MANY FAMILIES DO NOT HAVE ACCESS TO
SAFE WATER IN SUFFICIENT QUANTITIES
Water (in)security is a complex, multifaceted topic. Each year, 4 billion people experience severe water scarcity for at least 1 month of the year. This issue is compounded by the fact that, worldwide, 663 million people lack access to an improved water source (and are at high risk for drinking contaminated water). In an effort to better understand the underpinnings of this highly prevalent problem, our research team has developed a working definition of water security that seeks to capture the multi-dimensional aspects of water and its use. Water insecurity is when any dimension (quality, quantity, availability, accessibility) is not achieved.
WATER INSECURITY IS AN ISSUE WORLDWIDE
BUT THERE EXISTS NO WAY TO MEASURE IT
AT THE HOUSEHOLD LEVEL
Water insecurity is widely recognized as a burgeoning global health issue. Unfortunately, the extreme consequences of drought and water scarcity are projected to become more prevalent due to climate change – increasing water salinity, prolonged dry periods, poorer agricultural conditions. Despite this, the scientific community lacks the tools to meaningfully measure the issue of household water insecurity, a measurement that is necessary to identify high-risk communities for policy planning and program development.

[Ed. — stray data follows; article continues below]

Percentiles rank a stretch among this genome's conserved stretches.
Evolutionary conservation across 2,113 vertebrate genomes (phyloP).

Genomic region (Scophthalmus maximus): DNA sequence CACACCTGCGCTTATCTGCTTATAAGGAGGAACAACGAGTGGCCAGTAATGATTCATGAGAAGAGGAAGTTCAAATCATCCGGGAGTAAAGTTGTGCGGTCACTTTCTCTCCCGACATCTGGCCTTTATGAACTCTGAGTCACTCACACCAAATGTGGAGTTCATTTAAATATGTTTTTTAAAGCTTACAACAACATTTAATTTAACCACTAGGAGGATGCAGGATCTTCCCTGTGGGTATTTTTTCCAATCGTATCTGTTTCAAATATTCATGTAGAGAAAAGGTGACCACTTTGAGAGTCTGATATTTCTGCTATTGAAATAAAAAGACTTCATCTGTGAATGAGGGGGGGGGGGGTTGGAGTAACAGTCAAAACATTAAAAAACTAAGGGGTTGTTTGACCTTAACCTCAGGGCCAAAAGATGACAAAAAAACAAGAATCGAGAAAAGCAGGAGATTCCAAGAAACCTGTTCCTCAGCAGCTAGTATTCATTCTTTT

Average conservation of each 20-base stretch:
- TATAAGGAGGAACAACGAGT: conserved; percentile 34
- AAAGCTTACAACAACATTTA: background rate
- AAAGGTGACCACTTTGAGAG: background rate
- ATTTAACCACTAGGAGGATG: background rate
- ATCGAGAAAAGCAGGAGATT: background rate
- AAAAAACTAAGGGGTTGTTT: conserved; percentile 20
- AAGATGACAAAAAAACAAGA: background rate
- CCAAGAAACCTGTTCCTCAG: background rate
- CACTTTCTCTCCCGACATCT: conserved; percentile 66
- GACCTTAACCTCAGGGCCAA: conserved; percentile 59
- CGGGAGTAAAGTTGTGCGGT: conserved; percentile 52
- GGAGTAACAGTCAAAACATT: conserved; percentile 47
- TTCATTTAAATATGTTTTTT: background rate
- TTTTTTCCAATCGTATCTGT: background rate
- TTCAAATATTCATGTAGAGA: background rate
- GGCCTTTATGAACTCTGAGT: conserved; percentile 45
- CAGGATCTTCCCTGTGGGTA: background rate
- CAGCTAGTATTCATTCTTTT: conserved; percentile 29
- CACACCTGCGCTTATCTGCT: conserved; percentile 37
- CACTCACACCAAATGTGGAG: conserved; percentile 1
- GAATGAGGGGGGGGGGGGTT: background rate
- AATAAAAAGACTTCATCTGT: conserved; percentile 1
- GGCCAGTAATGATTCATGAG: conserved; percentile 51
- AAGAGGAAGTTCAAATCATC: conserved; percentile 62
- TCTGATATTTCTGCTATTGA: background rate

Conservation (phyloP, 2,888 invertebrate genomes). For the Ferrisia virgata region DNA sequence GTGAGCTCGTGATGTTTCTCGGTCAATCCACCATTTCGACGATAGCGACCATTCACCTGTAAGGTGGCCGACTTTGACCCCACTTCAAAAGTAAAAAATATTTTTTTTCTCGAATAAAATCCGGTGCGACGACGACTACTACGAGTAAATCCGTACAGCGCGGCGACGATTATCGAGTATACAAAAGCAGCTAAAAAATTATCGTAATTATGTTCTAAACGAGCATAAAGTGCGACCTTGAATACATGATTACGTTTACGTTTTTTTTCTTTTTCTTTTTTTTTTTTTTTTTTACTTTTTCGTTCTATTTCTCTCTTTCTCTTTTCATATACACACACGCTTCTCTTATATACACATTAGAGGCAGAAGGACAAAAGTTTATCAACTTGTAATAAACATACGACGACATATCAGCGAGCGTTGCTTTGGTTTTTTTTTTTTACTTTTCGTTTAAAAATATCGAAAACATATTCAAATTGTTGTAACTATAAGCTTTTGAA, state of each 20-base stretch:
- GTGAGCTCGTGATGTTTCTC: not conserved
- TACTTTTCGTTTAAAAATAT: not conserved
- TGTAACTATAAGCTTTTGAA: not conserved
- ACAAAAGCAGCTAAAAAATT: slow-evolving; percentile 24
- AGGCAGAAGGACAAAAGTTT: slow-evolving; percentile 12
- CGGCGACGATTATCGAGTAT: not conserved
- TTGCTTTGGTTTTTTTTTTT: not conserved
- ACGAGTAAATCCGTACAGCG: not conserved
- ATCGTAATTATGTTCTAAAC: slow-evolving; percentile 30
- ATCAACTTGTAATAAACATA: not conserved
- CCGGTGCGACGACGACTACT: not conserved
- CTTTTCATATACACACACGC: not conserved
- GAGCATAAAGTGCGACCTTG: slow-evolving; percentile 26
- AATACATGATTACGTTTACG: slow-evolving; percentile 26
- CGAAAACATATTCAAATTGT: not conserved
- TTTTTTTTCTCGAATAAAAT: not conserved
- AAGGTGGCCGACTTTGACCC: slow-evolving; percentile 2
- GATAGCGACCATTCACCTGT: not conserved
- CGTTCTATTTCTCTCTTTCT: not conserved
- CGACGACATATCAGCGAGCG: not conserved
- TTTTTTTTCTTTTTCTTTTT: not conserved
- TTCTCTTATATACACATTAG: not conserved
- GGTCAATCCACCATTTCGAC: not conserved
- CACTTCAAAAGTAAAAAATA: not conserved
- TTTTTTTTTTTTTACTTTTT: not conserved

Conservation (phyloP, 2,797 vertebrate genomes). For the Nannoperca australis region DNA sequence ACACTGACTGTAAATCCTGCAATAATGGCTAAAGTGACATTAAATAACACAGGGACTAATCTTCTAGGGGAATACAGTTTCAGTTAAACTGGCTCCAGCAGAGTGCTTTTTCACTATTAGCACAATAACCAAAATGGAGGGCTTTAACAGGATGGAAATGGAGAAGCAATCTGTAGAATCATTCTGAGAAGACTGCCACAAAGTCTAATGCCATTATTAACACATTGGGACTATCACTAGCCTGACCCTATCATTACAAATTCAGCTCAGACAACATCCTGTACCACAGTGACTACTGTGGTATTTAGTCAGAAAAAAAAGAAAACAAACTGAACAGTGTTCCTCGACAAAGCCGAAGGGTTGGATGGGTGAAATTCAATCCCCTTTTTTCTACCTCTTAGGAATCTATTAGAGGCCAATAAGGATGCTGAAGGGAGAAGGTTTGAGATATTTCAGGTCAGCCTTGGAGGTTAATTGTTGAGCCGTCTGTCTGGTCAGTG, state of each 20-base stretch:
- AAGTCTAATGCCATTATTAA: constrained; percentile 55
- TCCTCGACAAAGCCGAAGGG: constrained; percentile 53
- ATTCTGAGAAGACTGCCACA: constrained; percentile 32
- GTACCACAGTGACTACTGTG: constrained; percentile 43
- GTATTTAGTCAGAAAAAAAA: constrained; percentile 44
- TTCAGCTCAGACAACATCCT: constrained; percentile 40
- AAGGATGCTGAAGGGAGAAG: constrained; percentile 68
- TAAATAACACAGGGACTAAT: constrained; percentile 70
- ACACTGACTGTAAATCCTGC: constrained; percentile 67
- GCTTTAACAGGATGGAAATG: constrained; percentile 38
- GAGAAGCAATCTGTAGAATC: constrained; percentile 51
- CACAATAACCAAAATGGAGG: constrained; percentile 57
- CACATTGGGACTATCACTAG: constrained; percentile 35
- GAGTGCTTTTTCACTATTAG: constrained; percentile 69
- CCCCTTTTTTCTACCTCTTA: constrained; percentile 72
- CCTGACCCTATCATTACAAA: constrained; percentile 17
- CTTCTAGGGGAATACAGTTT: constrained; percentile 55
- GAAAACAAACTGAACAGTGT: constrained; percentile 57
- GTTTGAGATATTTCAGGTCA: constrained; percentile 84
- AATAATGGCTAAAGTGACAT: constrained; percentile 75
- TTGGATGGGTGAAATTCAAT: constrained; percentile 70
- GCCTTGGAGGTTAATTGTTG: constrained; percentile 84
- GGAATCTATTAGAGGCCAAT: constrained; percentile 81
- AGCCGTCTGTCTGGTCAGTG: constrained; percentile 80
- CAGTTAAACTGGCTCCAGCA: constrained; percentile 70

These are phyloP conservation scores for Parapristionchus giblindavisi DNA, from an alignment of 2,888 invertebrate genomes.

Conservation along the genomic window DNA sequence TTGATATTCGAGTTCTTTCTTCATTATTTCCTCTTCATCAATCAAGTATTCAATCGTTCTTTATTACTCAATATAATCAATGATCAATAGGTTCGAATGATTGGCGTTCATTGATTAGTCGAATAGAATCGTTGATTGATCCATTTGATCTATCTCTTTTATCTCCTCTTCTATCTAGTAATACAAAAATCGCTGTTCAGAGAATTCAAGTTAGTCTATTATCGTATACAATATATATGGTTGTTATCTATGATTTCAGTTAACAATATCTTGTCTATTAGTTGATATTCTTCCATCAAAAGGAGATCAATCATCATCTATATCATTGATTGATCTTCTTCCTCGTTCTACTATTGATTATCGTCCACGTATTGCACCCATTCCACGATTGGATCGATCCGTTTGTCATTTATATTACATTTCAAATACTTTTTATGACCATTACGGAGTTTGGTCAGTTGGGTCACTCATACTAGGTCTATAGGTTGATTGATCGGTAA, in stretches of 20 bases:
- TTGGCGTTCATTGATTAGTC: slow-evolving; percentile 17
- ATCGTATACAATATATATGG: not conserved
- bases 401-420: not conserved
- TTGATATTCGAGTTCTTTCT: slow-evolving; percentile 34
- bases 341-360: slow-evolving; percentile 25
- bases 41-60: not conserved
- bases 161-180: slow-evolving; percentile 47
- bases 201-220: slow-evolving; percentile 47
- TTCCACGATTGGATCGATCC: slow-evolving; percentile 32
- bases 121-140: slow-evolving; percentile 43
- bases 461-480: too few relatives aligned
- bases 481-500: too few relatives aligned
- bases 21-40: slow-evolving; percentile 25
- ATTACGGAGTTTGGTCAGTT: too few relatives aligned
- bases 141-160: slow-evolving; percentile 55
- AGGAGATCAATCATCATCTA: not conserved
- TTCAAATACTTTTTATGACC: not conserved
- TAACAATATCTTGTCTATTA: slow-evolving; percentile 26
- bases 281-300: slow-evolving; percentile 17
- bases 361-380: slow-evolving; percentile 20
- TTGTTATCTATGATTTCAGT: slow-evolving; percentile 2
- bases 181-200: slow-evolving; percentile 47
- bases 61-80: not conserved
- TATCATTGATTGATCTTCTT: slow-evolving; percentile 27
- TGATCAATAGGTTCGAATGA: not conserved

OUR MISSION: TO DEVELOP A CROSS-CULTURALLY VALIDATED
SCALE THAT MEASURES HOUSEHOLD-LEVEL WATER INSECURITY
A variety of data and indicators currently exist to capture water insecurity at the macro-level. However, no scales currently capture the unique experiences of water insecure individuals. We hope to fill this gap by developing a cross-culturally validated scale that measures household water insecurity. This tool will enable scientists, program developers, and community leaders to determine the magnitude of water insecurity, to track its change over time, and to measure the effectiveness of various interventions.